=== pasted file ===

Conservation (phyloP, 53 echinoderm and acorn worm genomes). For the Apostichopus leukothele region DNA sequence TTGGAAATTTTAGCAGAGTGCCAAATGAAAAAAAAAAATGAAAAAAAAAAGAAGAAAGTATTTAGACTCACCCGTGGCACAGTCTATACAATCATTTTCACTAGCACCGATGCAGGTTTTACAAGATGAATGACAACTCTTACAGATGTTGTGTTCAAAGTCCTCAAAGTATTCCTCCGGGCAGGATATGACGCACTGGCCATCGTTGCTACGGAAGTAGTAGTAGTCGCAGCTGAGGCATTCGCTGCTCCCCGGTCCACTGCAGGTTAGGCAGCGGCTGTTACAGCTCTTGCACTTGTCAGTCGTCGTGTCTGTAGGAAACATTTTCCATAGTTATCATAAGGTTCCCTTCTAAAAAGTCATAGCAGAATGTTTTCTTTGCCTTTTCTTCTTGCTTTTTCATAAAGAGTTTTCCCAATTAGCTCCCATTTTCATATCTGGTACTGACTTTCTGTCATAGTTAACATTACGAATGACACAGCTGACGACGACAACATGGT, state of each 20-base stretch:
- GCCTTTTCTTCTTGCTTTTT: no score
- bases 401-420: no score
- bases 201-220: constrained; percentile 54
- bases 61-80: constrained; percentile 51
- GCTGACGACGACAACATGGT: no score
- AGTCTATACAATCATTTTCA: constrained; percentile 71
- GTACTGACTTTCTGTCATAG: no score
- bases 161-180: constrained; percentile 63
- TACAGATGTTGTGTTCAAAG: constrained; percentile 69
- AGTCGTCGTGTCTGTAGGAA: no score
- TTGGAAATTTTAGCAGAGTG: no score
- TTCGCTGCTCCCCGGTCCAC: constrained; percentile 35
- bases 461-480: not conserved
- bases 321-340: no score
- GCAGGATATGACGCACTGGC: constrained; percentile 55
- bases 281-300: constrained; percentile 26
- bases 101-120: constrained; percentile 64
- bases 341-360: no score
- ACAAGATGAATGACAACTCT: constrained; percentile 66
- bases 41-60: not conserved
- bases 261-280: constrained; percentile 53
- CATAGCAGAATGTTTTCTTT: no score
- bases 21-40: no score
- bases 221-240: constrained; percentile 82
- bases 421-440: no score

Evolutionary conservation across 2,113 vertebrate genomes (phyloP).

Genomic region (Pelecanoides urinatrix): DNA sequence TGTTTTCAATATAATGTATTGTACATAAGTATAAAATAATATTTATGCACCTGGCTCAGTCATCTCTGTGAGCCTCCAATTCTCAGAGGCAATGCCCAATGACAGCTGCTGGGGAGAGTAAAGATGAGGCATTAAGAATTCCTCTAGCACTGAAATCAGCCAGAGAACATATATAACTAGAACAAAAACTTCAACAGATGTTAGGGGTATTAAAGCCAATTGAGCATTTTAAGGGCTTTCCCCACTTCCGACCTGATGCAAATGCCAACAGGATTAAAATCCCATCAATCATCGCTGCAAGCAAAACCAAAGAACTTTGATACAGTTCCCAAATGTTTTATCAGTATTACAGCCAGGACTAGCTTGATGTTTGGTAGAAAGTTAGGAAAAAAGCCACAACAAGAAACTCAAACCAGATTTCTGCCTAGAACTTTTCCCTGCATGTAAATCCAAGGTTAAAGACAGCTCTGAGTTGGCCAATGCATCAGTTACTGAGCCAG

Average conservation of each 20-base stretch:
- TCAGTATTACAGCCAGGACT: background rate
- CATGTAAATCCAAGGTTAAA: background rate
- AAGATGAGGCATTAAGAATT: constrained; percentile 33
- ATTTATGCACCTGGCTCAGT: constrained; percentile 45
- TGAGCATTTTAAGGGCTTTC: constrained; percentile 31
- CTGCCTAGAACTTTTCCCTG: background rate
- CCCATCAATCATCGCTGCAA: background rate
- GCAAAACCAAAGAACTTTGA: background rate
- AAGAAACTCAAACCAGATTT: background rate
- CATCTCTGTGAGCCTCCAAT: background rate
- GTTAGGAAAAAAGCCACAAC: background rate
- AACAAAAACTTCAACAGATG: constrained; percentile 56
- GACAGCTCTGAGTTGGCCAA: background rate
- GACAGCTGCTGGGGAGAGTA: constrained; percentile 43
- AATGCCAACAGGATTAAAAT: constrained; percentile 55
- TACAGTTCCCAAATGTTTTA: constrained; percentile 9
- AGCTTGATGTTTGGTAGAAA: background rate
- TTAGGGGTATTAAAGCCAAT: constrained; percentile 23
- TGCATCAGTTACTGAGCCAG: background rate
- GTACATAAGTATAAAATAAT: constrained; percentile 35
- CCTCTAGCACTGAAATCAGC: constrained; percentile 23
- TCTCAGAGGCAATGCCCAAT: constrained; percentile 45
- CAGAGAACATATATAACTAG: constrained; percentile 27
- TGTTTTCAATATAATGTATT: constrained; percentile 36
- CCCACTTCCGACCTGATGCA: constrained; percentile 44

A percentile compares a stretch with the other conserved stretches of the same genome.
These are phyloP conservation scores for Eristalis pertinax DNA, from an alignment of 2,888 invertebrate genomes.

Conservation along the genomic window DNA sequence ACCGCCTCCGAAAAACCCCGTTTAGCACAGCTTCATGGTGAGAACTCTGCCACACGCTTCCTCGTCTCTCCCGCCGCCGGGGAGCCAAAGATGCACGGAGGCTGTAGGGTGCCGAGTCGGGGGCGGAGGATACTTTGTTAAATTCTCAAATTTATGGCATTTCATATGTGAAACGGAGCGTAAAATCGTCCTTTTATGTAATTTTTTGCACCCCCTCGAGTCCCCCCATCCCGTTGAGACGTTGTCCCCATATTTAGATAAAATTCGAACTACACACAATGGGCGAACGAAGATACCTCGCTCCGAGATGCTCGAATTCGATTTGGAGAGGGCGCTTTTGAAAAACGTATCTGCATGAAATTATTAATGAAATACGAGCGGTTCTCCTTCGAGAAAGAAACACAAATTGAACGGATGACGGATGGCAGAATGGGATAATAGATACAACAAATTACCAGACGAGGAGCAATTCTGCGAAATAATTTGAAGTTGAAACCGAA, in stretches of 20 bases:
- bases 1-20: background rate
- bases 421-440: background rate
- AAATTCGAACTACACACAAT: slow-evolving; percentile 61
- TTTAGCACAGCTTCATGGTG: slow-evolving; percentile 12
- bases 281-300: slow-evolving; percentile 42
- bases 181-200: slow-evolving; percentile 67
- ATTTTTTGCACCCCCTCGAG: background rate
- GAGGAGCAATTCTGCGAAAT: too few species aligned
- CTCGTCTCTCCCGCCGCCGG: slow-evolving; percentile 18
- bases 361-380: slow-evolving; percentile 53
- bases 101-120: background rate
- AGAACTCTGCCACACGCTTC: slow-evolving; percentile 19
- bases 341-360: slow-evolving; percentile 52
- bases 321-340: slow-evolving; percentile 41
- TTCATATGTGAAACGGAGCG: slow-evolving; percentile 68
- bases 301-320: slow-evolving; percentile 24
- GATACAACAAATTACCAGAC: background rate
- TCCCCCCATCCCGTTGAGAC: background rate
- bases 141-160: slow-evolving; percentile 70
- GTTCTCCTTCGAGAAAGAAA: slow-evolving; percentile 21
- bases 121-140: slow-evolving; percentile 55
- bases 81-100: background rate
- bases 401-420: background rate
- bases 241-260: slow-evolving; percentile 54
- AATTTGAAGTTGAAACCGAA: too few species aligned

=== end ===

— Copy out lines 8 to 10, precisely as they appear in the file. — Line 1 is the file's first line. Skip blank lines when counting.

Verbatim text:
- GTACTGACTTTCTGTCATAG: no score
- bases 161-180: constrained; percentile 63
- TACAGATGTTGTGTTCAAAG: constrained; percentile 69